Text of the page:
Volkswagen provided three nights in a hotel and air travel from Washington, DC, to Frankfurt for this story.
FRANKFURT, GERMANY—The original Land Rover didn’t invent the 4×4—that honor surely belongs to the WWII Jeep—but it is almost synonymous with the term. Inspired by the Jeep, the first Land Rovers went on sale in 1948, being (very) slowly updated over the years through Series I-III, then as the Land Rover 90 and 110, then as the Defender, which finally went out of production in January 2016. Along the way, despite its agricultural roots and barest nod toward things like driver comfort or ergonomics, the Defender gained a reputation for being able to go just about anywhere, which helps explain why used examples are now so ludicrously expensive here in the US. Land Rover is obviously not unaware of this fact, because it has gone and designed a brand new Defender, which made its public debut at this year’s Frankfurt auto show.
If you were expecting a traditional body-on-frame design, think again. This Defender, like its Range Rover cousins, is now an aluminum monocoque chassis, something that Land Rover says is three times stiffer than anything else the brand has built until now. Like the old, antediluvian 4×4 it replaces, the new one comes in two sizes: the 90 and 110, numbers which used to refer to the number of inches in the wheelbase. (In fact the 90 has a 102-inch/2,588mm wheelbase, and the 110 has 119-inch/3,026mm wheelbase.) If you want a 90, you’re limited to a single engine—a mild hybrid 395hp (295kW) turbocharged 3.0L inline six—but the bigger Defender can also be optioned with a 296hp (220kW) 2.0L turbocharged four-cylinder engine. Both engines are gasoline-powered;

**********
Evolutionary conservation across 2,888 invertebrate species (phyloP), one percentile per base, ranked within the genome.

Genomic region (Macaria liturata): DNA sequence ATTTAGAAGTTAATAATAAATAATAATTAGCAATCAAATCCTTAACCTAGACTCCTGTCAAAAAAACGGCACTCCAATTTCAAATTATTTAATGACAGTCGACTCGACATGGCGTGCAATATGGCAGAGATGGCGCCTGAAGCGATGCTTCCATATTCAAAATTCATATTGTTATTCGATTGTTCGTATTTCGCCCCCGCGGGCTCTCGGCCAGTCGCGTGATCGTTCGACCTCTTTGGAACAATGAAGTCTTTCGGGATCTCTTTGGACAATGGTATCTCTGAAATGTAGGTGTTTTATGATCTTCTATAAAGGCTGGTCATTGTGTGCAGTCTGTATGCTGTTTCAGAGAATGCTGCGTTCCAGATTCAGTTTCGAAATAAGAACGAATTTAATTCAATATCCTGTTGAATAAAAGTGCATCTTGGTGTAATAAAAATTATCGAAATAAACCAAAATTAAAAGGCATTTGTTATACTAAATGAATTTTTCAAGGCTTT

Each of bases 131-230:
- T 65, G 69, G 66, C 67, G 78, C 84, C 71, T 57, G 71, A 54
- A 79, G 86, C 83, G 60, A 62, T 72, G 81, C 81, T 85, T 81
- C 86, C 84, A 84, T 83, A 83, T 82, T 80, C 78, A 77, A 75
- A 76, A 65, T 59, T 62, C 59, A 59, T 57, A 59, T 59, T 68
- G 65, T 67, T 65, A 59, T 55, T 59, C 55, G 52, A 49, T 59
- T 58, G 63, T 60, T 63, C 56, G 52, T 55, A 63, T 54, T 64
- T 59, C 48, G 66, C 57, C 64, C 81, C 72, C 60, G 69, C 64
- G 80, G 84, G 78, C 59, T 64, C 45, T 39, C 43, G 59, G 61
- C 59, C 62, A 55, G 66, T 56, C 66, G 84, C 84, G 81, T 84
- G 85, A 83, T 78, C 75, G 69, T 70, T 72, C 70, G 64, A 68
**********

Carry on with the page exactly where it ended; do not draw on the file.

but next year a plug-in hybrid will join the range.
The drivetrain options will also be a little unfamiliar to fans of the venerable and ancient Landy. Forget about a simple manual gearbox; all new Defenders will use ZF’s excellent 8HP eight-speed automatic transmission. But it does have permanent four-wheel drive, a twin-speed transfer case, and can be specced with locking center and rear differentials as well as Land Rover’s latest Terrain Response electronic off-road driver aid.
Despite these modern underpinnings, Land Rover says the new Defender is just as capable as the old one off-road, as evinced by some of the photos in the gallery above. Ground clearance is 11.5 inches (291mm), and Land Rover says the Defender 110 has approach, breakover, and departure angles of 38˚, 28˚, and 40˚. On top of that, it can ford at depths of up to 35.4 inches (900mm) and can tow up to 8,201lbs (3,720kg).
To my eyes it’s not an unattractive machine. But you can definitely tell it’s the work of chief designer Gerry McGovern, what with all those rounded edges. (Dare I say it,
bringing its prehistoric 4×4 into the digital age.) On the inside things are much posher than any Defender of the past. There’s a digital main instrument panel, and the touchscreen infotainment system runs a newer OS than current Range Rovers. Up front there’s an optional third seat between the driver and where you’d normally find the front passenger, which means the Defender 90 can seat six, with the Defender 110 coming in five, six, or 5+2 layouts.
The Defender 110 goes on sale in the US in spring 2020, starting at $49,900 for the 2.0L, and $62,250 for the 3.0L mild hybrid. Sales of the Defender 90 will follow later that year.
Listing image by Jonathan Gitlin
read more at https://arstechnica.com by Jonathan M. Gitlin